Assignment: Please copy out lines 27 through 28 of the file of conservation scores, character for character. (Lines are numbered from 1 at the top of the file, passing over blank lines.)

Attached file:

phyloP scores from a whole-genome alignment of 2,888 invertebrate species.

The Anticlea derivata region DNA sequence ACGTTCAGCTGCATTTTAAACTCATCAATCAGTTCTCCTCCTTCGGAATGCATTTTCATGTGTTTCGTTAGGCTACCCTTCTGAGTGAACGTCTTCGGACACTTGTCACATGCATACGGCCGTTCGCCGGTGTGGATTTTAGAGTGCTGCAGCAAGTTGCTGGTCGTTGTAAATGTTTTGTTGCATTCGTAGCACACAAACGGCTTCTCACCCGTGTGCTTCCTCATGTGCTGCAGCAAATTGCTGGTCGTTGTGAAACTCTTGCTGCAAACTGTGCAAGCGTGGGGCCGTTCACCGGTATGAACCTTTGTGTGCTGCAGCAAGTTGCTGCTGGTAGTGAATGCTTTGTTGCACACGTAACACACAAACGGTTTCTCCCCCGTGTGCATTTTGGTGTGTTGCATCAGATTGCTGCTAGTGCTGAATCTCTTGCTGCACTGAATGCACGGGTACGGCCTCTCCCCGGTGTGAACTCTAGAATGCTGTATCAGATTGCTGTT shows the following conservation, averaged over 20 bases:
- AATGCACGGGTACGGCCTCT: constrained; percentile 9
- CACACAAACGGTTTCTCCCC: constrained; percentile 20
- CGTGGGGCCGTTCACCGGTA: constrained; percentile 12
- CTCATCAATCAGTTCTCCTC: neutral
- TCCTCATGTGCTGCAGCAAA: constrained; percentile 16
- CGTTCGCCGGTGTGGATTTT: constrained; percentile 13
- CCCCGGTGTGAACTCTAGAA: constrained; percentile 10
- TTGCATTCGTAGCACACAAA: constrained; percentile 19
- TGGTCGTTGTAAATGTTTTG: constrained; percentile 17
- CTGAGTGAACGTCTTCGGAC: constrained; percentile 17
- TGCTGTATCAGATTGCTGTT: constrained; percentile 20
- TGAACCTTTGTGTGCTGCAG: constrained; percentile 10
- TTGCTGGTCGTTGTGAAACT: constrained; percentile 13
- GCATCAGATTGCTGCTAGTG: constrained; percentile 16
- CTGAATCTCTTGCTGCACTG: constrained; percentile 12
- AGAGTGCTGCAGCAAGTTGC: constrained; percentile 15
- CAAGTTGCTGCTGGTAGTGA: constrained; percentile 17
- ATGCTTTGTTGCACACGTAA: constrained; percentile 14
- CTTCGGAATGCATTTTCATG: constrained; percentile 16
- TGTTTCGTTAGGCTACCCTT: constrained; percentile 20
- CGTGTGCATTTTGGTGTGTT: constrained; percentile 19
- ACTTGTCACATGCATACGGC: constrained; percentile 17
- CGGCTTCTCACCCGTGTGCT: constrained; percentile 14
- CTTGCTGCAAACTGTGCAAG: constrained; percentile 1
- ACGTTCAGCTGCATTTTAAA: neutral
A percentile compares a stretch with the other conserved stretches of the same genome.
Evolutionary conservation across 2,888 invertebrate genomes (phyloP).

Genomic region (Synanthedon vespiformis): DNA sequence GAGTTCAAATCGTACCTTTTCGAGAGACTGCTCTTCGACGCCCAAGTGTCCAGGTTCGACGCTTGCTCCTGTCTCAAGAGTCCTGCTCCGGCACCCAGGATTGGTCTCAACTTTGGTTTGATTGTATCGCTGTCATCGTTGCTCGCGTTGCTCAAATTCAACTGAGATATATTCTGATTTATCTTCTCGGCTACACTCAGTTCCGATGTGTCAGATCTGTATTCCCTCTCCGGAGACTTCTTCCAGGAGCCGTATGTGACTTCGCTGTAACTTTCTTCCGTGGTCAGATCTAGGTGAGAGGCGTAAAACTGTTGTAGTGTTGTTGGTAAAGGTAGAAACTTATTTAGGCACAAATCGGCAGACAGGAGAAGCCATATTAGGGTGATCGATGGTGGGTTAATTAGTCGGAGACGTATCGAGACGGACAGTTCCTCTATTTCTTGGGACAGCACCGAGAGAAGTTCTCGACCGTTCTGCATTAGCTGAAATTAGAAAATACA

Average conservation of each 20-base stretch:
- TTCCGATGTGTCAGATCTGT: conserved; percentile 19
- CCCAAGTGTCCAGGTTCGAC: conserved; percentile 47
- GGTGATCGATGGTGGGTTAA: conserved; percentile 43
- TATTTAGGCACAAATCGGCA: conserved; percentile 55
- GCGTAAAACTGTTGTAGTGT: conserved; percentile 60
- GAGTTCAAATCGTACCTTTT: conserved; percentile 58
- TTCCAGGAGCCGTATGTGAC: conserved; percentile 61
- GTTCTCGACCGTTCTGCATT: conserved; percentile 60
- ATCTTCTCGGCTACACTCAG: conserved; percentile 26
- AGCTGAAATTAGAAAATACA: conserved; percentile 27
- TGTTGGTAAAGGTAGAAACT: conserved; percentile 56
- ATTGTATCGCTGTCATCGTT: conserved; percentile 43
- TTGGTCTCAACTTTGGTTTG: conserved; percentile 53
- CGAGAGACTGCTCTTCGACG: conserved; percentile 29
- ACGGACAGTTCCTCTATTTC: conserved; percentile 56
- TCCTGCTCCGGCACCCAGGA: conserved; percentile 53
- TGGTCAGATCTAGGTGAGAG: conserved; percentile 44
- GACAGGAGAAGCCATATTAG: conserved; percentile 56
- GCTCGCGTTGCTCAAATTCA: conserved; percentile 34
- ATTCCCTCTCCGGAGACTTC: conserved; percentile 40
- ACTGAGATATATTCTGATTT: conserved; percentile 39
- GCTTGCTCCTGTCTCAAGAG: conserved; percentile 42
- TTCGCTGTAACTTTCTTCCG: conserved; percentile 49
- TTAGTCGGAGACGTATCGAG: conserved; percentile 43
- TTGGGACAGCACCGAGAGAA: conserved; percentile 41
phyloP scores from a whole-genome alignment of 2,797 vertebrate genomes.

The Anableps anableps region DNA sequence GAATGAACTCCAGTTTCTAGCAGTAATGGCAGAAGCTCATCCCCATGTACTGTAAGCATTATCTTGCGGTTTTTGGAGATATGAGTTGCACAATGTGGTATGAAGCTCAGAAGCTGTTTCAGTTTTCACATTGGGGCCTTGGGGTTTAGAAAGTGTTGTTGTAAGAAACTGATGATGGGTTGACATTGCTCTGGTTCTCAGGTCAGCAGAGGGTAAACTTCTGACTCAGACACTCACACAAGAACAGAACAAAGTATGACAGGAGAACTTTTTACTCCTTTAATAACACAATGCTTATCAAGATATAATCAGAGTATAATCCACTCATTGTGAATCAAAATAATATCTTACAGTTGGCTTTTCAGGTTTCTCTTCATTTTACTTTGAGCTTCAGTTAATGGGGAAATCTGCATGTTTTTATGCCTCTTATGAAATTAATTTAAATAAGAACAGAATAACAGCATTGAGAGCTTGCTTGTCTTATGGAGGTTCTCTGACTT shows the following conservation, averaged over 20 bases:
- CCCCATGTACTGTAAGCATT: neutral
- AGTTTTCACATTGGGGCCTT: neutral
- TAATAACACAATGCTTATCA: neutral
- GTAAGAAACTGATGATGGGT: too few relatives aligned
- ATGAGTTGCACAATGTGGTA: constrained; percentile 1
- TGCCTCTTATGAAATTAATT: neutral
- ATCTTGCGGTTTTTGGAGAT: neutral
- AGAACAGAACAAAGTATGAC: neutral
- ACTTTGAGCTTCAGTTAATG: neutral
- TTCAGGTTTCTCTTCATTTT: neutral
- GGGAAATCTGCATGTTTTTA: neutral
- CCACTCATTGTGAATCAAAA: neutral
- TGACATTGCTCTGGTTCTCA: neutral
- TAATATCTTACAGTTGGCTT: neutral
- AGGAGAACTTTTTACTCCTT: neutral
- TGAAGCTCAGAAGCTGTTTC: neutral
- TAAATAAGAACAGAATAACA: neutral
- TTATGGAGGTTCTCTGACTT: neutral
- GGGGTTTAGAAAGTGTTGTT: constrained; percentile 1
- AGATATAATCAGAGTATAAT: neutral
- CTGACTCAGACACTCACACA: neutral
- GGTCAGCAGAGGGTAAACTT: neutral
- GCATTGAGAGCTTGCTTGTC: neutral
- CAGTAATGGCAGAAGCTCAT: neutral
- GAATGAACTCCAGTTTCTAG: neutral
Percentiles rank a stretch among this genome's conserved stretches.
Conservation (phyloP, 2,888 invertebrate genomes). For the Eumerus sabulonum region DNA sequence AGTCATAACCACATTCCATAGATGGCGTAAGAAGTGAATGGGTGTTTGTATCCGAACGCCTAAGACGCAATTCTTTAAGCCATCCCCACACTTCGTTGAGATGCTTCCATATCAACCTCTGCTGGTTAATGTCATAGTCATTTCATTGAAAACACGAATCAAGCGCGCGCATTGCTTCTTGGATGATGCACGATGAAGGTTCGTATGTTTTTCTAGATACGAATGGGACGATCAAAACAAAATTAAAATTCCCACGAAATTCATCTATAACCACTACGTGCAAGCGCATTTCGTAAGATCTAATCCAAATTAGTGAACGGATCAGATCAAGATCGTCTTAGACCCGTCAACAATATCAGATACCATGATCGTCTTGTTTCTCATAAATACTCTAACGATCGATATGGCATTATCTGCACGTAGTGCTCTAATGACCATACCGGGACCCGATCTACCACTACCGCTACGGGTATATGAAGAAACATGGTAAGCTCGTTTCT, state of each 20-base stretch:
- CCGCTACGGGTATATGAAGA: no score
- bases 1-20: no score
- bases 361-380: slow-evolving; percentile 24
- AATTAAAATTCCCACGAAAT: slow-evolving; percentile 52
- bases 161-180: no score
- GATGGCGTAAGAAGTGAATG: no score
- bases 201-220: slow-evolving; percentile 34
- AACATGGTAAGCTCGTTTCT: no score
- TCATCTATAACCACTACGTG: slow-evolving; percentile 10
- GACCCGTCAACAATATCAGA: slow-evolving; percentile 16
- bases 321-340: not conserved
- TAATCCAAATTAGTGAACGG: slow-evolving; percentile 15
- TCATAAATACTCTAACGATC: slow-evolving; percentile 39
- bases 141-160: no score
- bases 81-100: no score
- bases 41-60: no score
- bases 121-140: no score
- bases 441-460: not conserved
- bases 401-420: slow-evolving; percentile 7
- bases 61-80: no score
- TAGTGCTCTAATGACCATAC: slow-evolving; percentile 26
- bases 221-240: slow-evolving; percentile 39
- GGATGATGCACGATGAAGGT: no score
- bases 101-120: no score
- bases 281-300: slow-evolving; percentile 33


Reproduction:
- ACGTTCAGCTGCATTTTAAA: neutral
A percentile compares a stretch with the other conserved stretches of the same genome.